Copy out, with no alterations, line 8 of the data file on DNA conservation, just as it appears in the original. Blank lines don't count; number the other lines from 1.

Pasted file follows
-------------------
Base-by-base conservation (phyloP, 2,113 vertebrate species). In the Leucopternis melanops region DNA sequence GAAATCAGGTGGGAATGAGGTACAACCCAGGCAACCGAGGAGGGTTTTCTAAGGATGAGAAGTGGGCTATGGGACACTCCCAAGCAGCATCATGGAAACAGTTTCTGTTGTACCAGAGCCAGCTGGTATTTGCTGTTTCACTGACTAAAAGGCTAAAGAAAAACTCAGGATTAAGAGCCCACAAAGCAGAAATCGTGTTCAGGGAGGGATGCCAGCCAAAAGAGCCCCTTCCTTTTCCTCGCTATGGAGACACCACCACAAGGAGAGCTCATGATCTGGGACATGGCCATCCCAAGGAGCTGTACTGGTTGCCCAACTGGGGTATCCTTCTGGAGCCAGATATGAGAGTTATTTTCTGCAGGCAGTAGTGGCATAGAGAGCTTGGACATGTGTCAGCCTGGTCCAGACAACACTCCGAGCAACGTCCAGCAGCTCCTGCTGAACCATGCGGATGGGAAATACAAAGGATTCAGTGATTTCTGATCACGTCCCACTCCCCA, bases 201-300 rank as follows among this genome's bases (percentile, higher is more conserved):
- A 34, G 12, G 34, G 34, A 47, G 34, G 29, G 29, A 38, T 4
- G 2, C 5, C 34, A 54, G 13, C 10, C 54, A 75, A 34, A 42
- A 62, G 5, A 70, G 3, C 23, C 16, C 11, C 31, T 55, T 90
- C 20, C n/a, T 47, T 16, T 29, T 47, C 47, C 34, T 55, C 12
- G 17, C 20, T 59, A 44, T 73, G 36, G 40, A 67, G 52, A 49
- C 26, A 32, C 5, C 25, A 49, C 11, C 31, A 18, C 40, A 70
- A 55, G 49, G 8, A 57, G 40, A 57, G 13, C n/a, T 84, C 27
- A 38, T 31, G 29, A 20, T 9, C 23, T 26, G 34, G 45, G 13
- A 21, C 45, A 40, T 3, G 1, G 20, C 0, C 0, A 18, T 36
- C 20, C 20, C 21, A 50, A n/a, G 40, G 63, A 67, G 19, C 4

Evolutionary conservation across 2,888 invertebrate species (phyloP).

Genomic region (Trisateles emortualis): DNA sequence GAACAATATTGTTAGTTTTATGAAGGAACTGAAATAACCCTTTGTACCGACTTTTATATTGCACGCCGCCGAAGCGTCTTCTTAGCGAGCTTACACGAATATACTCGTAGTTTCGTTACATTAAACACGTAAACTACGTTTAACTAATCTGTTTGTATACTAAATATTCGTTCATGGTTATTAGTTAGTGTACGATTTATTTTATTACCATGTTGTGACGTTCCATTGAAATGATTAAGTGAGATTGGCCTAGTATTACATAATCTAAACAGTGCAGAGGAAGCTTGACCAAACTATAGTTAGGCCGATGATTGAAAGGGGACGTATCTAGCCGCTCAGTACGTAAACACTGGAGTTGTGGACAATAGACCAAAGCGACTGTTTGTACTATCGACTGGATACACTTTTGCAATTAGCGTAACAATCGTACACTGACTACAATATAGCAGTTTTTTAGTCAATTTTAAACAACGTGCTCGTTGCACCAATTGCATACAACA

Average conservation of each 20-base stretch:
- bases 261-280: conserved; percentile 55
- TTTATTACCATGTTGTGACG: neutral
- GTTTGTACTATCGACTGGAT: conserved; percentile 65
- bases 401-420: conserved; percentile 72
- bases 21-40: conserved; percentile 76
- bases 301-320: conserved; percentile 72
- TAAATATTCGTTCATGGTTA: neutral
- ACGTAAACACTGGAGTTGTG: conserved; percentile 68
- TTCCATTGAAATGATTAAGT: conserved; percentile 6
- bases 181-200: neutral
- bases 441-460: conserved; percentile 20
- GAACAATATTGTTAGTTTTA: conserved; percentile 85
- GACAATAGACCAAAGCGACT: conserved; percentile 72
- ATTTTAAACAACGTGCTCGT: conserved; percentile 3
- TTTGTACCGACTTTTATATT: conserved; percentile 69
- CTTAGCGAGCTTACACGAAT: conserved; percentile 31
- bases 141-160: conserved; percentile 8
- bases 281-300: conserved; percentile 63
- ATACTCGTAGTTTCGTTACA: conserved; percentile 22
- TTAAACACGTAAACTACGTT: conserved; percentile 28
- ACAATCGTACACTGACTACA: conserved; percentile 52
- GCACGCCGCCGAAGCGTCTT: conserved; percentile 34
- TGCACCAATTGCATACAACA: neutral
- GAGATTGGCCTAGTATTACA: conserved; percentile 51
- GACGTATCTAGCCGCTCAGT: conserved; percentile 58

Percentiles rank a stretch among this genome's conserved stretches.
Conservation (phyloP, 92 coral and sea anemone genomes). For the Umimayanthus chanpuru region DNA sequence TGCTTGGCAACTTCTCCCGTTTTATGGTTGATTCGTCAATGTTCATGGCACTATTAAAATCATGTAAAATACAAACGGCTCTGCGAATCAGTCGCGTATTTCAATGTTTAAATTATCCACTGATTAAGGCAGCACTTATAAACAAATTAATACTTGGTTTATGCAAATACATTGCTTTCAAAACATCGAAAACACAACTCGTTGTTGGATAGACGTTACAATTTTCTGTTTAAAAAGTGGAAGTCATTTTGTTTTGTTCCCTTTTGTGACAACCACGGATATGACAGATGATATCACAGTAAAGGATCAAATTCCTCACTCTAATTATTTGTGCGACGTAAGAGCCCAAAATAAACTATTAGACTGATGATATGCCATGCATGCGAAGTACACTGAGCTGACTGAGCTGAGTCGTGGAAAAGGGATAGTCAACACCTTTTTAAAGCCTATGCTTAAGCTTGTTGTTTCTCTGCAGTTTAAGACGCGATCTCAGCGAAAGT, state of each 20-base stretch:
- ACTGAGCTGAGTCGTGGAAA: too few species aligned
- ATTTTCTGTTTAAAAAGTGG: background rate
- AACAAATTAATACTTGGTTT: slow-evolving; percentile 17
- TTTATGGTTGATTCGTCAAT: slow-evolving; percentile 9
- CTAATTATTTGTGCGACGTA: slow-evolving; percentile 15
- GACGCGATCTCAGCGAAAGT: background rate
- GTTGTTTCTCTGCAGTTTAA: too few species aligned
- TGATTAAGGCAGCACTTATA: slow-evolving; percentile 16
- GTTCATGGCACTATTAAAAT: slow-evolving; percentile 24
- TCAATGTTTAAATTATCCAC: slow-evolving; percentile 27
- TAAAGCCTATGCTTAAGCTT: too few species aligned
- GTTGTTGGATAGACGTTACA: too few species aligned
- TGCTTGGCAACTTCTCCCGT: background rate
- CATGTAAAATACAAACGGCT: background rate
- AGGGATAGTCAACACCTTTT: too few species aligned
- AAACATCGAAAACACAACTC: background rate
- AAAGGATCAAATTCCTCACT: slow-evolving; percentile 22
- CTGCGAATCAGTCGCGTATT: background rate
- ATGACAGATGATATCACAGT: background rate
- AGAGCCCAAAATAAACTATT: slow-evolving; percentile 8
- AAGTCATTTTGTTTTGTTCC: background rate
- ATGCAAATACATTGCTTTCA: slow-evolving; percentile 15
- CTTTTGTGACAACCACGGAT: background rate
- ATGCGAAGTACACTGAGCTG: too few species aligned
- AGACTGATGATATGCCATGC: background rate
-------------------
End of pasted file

- A 55, G 49, G 8, A 57, G 40, A 57, G 13, C n/a, T 84, C 27